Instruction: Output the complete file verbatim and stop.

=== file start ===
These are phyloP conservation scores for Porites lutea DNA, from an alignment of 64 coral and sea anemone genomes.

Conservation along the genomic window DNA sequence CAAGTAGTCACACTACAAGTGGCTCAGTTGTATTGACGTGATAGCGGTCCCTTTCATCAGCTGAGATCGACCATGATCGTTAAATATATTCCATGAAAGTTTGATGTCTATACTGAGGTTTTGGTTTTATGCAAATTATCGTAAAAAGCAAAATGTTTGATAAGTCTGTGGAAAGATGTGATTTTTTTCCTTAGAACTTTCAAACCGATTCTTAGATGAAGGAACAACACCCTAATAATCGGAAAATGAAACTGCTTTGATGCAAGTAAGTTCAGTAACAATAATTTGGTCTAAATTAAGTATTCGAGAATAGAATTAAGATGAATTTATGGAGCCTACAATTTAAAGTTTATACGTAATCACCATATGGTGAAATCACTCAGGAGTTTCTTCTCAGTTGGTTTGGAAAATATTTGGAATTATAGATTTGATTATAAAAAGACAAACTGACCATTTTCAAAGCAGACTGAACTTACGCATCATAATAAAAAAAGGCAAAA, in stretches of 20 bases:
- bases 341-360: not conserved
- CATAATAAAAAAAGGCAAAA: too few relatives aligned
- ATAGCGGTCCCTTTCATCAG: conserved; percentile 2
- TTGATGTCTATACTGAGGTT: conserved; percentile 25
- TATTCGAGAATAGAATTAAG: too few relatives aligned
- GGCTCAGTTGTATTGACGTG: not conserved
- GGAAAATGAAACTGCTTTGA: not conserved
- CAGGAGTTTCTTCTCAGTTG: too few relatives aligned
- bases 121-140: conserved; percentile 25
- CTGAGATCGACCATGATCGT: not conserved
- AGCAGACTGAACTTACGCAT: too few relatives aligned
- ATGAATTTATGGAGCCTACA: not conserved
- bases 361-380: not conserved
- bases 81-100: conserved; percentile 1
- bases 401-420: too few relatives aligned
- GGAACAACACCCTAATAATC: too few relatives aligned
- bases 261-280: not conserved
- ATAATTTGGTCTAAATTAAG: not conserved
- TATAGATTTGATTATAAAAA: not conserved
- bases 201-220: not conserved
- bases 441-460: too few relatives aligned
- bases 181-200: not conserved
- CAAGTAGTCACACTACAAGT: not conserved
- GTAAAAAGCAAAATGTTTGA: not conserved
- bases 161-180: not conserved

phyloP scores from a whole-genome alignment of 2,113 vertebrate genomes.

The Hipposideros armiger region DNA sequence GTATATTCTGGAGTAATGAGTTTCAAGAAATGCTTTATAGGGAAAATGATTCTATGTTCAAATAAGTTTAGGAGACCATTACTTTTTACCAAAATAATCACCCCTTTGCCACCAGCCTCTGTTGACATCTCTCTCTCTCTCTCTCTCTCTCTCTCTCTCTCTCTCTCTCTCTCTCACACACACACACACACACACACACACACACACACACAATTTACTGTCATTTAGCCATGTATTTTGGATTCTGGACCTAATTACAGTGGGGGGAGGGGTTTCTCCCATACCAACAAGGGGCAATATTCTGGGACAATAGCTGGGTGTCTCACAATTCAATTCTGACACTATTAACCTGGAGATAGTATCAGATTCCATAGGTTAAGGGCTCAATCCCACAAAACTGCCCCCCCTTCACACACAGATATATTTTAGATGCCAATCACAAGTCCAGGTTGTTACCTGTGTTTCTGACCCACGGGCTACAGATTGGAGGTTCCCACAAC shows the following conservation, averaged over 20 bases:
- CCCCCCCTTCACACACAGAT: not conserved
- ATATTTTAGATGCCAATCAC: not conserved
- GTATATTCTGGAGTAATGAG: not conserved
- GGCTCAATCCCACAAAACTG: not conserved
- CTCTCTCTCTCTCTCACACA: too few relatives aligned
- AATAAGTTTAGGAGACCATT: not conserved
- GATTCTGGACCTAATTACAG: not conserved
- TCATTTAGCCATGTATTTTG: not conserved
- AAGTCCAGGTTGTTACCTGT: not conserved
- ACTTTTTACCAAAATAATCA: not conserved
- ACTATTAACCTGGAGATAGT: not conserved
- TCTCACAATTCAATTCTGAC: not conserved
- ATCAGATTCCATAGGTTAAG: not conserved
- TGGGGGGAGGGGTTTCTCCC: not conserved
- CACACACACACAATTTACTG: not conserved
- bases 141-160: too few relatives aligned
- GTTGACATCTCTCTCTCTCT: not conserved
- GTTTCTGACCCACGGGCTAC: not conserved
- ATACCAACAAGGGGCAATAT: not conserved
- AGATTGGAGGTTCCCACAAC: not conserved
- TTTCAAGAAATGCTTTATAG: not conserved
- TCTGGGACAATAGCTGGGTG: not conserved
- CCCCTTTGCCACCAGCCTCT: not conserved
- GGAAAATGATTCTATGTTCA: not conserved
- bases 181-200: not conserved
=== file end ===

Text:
These are phyloP conservation scores for Porites lutea DNA, from an alignment of 64 coral and sea anemone genomes.

Conservation along the genomic window DNA sequence CAAGTAGTCACACTACAAGTGGCTCAGTTGTATTGACGTGATAGCGGTCCCTTTCATCAGCTGAGATCGACCATGATCGTTAAATATATTCCATGAAAGTTTGATGTCTATACTGAGGTTTTGGTTTTATGCAAATTATCGTAAAAAGCAAAATGTTTGATAAGTCTGTGGAAAGATGTGATTTTTTTCCTTAGAACTTTCAAACCGATTCTTAGATGAAGGAACAACACCCTAATAATCGGAAAATGAAACTGCTTTGATGCAAGTAAGTTCAGTAACAATAATTTGGTCTAAATTAAGTATTCGAGAATAGAATTAAGATGAATTTATGGAGCCTACAATTTAAAGTTTATACGTAATCACCATATGGTGAAATCACTCAGGAGTTTCTTCTCAGTTGGTTTGGAAAATATTTGGAATTATAGATTTGATTATAAAAAGACAAACTGACCATTTTCAAAGCAGACTGAACTTACGCATCATAATAAAAAAAGGCAAAA, in stretches of 20 bases:
- bases 341-360: not conserved
- CATAATAAAAAAAGGCAAAA: too few relatives aligned
- ATAGCGGTCCCTTTCATCAG: conserved; percentile 2
- TTGATGTCTATACTGAGGTT: conserved; percentile 25
- TATTCGAGAATAGAATTAAG: too few relatives aligned
- GGCTCAGTTGTATTGACGTG: not conserved
- GGAAAATGAAACTGCTTTGA: not conserved
- CAGGAGTTTCTTCTCAGTTG: too few relatives aligned
- bases 121-140: conserved; percentile 25
- CTGAGATCGACCATGATCGT: not conserved
- AGCAGACTGAACTTACGCAT: too few relatives aligned
- ATGAATTTATGGAGCCTACA: not conserved
- bases 361-380: not conserved
- bases 81-100: conserved; percentile 1
- bases 401-420: too few relatives aligned
- GGAACAACACCCTAATAATC: too few relatives aligned
- bases 261-280: not conserved
- ATAATTTGGTCTAAATTAAG: not conserved
- TATAGATTTGATTATAAAAA: not conserved
- bases 201-220: not conserved
- bases 441-460: too few relatives aligned
- bases 181-200: not conserved
- CAAGTAGTCACACTACAAGT: not conserved
- GTAAAAAGCAAAATGTTTGA: not conserved
- bases 161-180: not conserved

phyloP scores from a whole-genome alignment of 2,113 vertebrate genomes.

The Hipposideros armiger region DNA sequence GTATATTCTGGAGTAATGAGTTTCAAGAAATGCTTTATAGGGAAAATGATTCTATGTTCAAATAAGTTTAGGAGACCATTACTTTTTACCAAAATAATCACCCCTTTGCCACCAGCCTCTGTTGACATCTCTCTCTCTCTCTCTCTCTCTCTCTCTCTCTCTCTCTCTCTCTCTCACACACACACACACACACACACACACACACACACACAATTTACTGTCATTTAGCCATGTATTTTGGATTCTGGACCTAATTACAGTGGGGGGAGGGGTTTCTCCCATACCAACAAGGGGCAATATTCTGGGACAATAGCTGGGTGTCTCACAATTCAATTCTGACACTATTAACCTGGAGATAGTATCAGATTCCATAGGTTAAGGGCTCAATCCCACAAAACTGCCCCCCCTTCACACACAGATATATTTTAGATGCCAATCACAAGTCCAGGTTGTTACCTGTGTTTCTGACCCACGGGCTACAGATTGGAGGTTCCCACAAC shows the following conservation, averaged over 20 bases:
- CCCCCCCTTCACACACAGAT: not conserved
- ATATTTTAGATGCCAATCAC: not conserved
- GTATATTCTGGAGTAATGAG: not conserved
- GGCTCAATCCCACAAAACTG: not conserved
- CTCTCTCTCTCTCTCACACA: too few relatives aligned
- AATAAGTTTAGGAGACCATT: not conserved
- GATTCTGGACCTAATTACAG: not conserved
- TCATTTAGCCATGTATTTTG: not conserved
- AAGTCCAGGTTGTTACCTGT: not conserved
- ACTTTTTACCAAAATAATCA: not conserved
- ACTATTAACCTGGAGATAGT: not conserved
- TCTCACAATTCAATTCTGAC: not conserved
- ATCAGATTCCATAGGTTAAG: not conserved
- TGGGGGGAGGGGTTTCTCCC: not conserved
- CACACACACACAATTTACTG: not conserved
- bases 141-160: too few relatives aligned
- GTTGACATCTCTCTCTCTCT: not conserved
- GTTTCTGACCCACGGGCTAC: not conserved
- ATACCAACAAGGGGCAATAT: not conserved
- AGATTGGAGGTTCCCACAAC: not conserved
- TTTCAAGAAATGCTTTATAG: not conserved
- TCTGGGACAATAGCTGGGTG: not conserved
- CCCCTTTGCCACCAGCCTCT: not conserved
- GGAAAATGATTCTATGTTCA: not conserved
- bases 181-200: not conserved